The importance of what is small
Christianity has been hurt over the centuries by triumphalism, the thirst for power and the craving to impose upon its adversaries. There are still Christians who remember with nostalgia a powerful Church that fills churches, seizes streets and imposes its religion on the entire society.
We should read again the two small parables in which Jesus makes clear that the task of his followers is not to build a powerful religion, but rather to place themselves at the service of the Father’s humanizing project (the kingdom of God), sowing the tiny Gospel “seeds” and inserting themselves into the society as a small portion of “leaven” of human life.
The first parable speaks of a mustard seed that is sown in the garden. What is so special about this seed? It is the smallest of seeds, yet when full-grown it is the largest of the vegetable plants. The Father’s project has lowliest beginnings, but we cannot imagine yet its transforming power.
Jesus’ activity in Galilee of sowing acts of goodness and justice is not at all grandiose or spectacular: neither Rome nor the Temple authorities in Jerusalem are aware of what is going on. The work that we followers of Jesus accomplish today is insignificant; the centers of power do not know it.
We Christians may even think that that it is useless to work for a better world: human beings time and again commit the same usual horrors. We are incapable of grasping the slow growth of God’s kingdom.
The second parable speaks of a woman who puts a bit of yeast in large flour dough. Without anybody knowing how it happens, the yeast keeps working silently on the dough until the whole batch is leavened.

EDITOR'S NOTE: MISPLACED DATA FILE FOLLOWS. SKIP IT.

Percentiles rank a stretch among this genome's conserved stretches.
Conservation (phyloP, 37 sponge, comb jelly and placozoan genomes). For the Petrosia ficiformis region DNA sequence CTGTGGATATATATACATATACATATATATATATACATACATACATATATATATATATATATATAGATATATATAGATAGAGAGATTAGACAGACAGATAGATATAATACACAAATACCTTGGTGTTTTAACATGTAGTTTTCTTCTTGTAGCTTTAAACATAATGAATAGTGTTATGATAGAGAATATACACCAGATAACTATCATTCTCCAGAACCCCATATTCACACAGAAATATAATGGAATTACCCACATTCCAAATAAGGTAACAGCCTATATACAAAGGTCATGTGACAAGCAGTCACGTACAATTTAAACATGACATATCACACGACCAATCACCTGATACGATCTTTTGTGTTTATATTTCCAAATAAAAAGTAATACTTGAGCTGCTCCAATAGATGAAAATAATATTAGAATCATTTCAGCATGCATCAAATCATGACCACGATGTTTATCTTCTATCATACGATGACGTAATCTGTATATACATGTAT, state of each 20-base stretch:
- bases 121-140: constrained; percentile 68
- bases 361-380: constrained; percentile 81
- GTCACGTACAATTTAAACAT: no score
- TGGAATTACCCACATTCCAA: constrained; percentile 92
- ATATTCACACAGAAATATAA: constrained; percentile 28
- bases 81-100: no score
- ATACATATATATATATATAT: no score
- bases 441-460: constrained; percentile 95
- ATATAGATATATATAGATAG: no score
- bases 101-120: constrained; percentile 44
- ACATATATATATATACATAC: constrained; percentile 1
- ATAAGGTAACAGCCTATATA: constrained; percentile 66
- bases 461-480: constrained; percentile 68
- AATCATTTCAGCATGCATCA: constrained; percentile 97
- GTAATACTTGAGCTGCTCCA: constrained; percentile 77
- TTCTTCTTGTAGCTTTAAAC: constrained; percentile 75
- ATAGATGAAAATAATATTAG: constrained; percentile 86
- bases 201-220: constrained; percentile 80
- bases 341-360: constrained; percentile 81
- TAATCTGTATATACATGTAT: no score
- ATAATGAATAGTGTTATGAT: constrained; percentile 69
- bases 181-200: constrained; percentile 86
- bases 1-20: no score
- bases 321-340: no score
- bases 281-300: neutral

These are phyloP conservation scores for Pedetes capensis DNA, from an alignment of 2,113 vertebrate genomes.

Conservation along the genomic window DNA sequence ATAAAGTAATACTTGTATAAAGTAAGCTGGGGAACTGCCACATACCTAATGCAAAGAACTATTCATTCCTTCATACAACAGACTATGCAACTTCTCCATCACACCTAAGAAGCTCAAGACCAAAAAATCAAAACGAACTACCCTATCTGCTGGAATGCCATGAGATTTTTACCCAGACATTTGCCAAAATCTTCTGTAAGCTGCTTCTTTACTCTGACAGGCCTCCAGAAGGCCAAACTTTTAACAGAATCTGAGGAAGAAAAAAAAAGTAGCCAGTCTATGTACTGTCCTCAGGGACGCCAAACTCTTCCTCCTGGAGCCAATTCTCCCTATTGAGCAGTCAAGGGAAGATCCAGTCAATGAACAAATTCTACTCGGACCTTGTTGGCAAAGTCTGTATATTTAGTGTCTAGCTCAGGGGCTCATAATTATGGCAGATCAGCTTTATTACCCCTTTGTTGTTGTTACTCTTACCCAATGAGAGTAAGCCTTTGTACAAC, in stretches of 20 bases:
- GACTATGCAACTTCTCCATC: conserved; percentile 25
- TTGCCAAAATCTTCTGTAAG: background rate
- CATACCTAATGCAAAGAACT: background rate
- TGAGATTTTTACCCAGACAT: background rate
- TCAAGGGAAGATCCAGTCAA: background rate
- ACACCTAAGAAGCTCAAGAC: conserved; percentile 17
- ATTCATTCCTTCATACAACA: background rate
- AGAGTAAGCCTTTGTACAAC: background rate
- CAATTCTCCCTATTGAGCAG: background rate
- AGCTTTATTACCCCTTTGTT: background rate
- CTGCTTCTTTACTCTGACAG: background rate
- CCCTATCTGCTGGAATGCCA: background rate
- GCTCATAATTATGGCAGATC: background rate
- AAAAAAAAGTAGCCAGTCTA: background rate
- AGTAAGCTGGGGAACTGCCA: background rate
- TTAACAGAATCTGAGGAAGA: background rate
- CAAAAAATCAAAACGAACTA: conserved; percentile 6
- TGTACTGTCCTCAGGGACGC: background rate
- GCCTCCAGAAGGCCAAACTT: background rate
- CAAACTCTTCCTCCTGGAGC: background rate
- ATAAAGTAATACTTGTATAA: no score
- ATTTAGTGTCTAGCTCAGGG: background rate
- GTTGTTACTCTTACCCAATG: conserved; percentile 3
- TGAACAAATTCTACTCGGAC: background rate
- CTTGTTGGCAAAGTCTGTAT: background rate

That is what happens with God’s humanizing project. Once it is mixed in with the world, it keeps transforming human history quietly. God’s action is not one of imposition from outside. He humanizes the world by enticing the consciences of his children to a life of fellowship that is more dignified and fair.
We should put our trust in Jesus. The kingdom of God is something lowly and small in its beginnings, but God is already working among us, fostering solidarity, the longing for truth and justice, the yearning for a happier world. We must partner with him by following Jesus.
A Church that is less powerful, more devoid of privileges, poorer and closer to the poor, will always be a Church with more freedom to sow the seeds of the Gospel, and with greater humility to live in the midst of the people as the leaven of a more dignified life of brotherhood and sisterhood.
José Antonio Pagola
July 20, 2014
16 Ordinary Time (A)
Matthew 13, 24-43